Lord of Illusions

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Lord of Illusions
Theatrical release poster
Directed byClive Barker
Produced byClive Barker
Steve Golin
Joanne Sellar
Sigurjón Sighvatsson
Screenplay byClive Barker
Based on"The Last Illusion"
by Clive Barker
Music bySimon Boswell
CinematographyRonn Schmidt
Edited byAlan Baumgarten
United Artists
Seraphim Films
Distributed byMGM/UA Distribution Co.
Release date
  • August 25, 1995 (1995-08-25)
Running time
109 minutes (theatrical cut)
121 minutes (director's cut)[1]
CountryUnited States
Budget$11 million[2]
Box office$13.3 million[3]

Lord of Illusions is a 1995 American supernatural horror film written and directed by Clive Barker, based on his own short story "The Last Illusion" published in 1985 in the anthology Books of Blood Volume 6. The same story introduced Barker's occult detective hero Harry D'Amour, who later appeared in several prose stories and comic books. Lord of Illusions is D'Amour's first onscreen appearance, with the character portrayed by actor Scott Bakula. Other actors appearing in the film include Kevin J. O'Connor, Famke Janssen and Daniel von Bargen. The story features D'Amour, who has had several experiences with the supernatural, embarking on an investigation involving a stage illusionist named Swann and a cult led by a sorcerer named Nix.

Although Clive Barker decided to keep a few story elements and the same principal characters from "The Last Illusion," he otherwise presented a new story for the movie and created a new villain, surprising several readers familiar with the original work. The film met with mixed reception and no further live-action movies featuring Harry D'Amour were made.


In the Mojave Desert in 1982, a man named William Nix, also calling himself "The Puritan", has gathered a cult of disciples in an old house. Nix wields real magic and plans to sacrifice a girl, telling his followers he will save the world and grant them wisdom. A group of former cult members, including Philip Swann and Caspar Quaid, arrive to stop him. In the confrontation, Nix's assistant, Butterfield, escapes. Swann is attacked magically by Nix but the kidnapped girl shoots Nix through the heart with Swann's gun. Swann fastens an ironwork mask over Nix's head in order to "bind" him and his power. Nix dies.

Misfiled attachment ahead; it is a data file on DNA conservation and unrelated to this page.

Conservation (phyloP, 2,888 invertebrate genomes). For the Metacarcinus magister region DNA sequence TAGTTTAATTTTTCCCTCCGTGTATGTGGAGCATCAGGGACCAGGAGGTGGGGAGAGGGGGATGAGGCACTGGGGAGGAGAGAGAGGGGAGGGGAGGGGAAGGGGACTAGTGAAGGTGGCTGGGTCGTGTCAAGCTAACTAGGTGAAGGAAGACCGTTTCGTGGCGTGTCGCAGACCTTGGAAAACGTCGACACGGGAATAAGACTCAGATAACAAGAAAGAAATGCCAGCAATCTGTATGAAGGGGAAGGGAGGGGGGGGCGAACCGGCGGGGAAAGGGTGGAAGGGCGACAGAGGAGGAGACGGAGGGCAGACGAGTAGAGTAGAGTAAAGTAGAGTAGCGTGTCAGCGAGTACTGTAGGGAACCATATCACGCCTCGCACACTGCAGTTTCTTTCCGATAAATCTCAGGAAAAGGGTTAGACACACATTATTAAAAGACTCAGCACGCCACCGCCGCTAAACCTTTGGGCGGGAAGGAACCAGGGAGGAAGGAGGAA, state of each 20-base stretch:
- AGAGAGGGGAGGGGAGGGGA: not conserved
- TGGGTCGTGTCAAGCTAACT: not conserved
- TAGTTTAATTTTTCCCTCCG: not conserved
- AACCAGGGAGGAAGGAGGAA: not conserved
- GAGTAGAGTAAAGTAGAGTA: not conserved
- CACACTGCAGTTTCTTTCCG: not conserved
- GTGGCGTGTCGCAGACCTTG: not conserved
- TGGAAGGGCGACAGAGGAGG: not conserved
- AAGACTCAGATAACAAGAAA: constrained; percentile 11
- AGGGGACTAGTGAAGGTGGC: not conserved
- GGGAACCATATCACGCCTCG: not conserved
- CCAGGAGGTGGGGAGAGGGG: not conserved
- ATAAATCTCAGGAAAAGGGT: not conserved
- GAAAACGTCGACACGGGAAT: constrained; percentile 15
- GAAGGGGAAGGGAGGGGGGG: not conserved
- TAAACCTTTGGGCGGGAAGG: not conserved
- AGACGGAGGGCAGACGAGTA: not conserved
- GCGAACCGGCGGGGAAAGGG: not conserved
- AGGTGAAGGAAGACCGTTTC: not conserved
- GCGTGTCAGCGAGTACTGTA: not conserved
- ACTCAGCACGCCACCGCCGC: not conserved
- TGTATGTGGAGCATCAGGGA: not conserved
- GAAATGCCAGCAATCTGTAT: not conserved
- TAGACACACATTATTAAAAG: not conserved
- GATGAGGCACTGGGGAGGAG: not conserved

Thirteen years later, in New York City, occult-specializing private detective Harry D'Amour has been shaken by an exorcism case. He accepts a case of insurance fraud in Los Angeles, hoping the experience will be akin to a paid vacation. During his investigation, D'Amour happens upon Quaid, now working as a fortune teller, being attacked by Butterfield and Ray Miller, a man possessing great strength. Butterfield and Miller escape. As he dies from multiple stab wounds, Quaid reads D'Amour's palm, seeing it is his destiny is to "walk the line between Heaven and Hell". He warns that the Puritan is coming, then dies.

Swann, now a famous stage illusionist, lives in a Beverly Hills mansion with his wife, Dorothea. Philip Swann believes Quaid was killed by Nix's loyalists. Before he can leave Los Angeles, D'Amour is hired by Dorothea, who read about him in the newspaper story about Quaid. Dorothea fears for her husband. D'Amour agrees to investigate if Quaid's killers are targeting Phillip, and Dorothea invites him to his next magic show. A new illusion goes wrong and Swann is killed on stage, stabbed by multiple swords. Investigating backstage, D'Amour is attacked by Butterfield and Miller. Defending himself, he inadvertently kills Miller, but Butterfield escapes. The next day, D'Amour goes to the Magic Castle. After getting into the Repository, a room supposedly containing every magic secret known to man, D'Amour discovers Swann's "illusions" involved real magic he learned from Nix.